Digital inclusivity is a must for achieving equitable access to healthcare

India is likely to have 1 billion digital health users by 2030


HYDERABAD: Digital technology is expected to transform every facet of healthcare in the near future. However, many may be left behind in this transformation if policies do not address the issues of digital literacy, inclusivity, and last-mile connectivity. Access to digital technology may become as important as other social determinants of health in determining the health status of populations in the future says Dr. Krishna Reddy Nallamalla, President, InOrder, the Health Systems Institute & South Asia Regional Director, ACCESS Health International

Digital technology, through telemedicine, offers access to doctors around the clock. It enables people to place an order for drugs and diagnostics to be delivered at home. It enables people to access their health records in one place irrespective of where they received healthcare and share their health data through a consent mechanism. It can provide health information to guide people in navigating complex health systems, especially during epidemics and other health crises. It can enable accessing loans for health needs more easily and efficiently.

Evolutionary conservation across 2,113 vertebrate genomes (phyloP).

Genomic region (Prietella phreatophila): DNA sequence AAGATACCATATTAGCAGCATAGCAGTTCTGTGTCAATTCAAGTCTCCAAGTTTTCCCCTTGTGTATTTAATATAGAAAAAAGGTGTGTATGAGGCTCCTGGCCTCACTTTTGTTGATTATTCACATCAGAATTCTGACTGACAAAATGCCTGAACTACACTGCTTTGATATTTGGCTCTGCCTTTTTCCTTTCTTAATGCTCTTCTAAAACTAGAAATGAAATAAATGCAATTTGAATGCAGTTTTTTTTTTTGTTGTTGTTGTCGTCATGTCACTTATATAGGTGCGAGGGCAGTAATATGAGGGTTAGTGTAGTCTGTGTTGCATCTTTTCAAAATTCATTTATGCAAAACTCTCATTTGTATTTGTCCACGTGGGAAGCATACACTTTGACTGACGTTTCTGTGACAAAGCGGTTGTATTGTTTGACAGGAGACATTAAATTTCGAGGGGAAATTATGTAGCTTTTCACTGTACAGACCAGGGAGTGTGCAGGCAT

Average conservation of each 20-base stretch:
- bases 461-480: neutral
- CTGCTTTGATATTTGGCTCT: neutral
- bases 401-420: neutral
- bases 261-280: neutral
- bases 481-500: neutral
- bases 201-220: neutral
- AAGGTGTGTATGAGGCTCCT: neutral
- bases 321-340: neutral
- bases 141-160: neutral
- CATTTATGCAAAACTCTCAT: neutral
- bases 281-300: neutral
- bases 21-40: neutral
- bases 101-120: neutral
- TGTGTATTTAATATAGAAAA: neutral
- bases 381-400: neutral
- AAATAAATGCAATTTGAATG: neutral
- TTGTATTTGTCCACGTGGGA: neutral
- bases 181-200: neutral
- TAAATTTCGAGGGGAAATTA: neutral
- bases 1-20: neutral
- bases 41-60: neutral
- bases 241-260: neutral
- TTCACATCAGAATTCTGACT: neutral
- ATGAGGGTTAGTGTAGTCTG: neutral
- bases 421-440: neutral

Tele-medicine could save India between 4-5 billion USD every year. In rural India where the doctor-patient ratio is as low as one doctor per 25,000 citizens, tele-consultation is no longer an option but a necessity. India is likely to have 1 billion digital health users by 2030. India already has 400 million digital health users who have used telehealth, home health, home testing, e-pharmacies and other digitally powered offerings

People who are not comfortable with technology can be assisted by a community worker or a frontline health worker. However, there should be reliable and fast connectivity even to remote places. People should be able to afford the necessary hardware like smartphones or tablets or personal computers and the charges involved in using the technology. The download speeds should be reasonable to have fast services. The power supply should be reliable.

Investment needed to ensure universal digital health access is small compared to the economic returns in terms of increased efficiency of health systems and improved productivity of people. Some countries and philanthropic funds are making digital public goods accessible to disadvantaged countries and communities towards inclusivity.

As global health actors and countries formulate their policies for national digital health systems, it is imperative to keep digital inclusivity in mind.

India is likely to have 1 billion digital health users by 2030

  • 85 per cent clinicians used teleconsultation and digital platforms during the lockdown
  • 50 per cent doctors found digital platforms to be an effective tool for patient interactions
  • 80 per cent Tele- consultation services were from first time users
  • 44 per cent Tele-consultations were from non-metro cities
  • 67 per cent drop in-person doctor visits

(By Dr Krishna Reddy Nallamalla, President, InOrder, the Health Systems Institute, South Asia Regional Director, ACCESS Health International)

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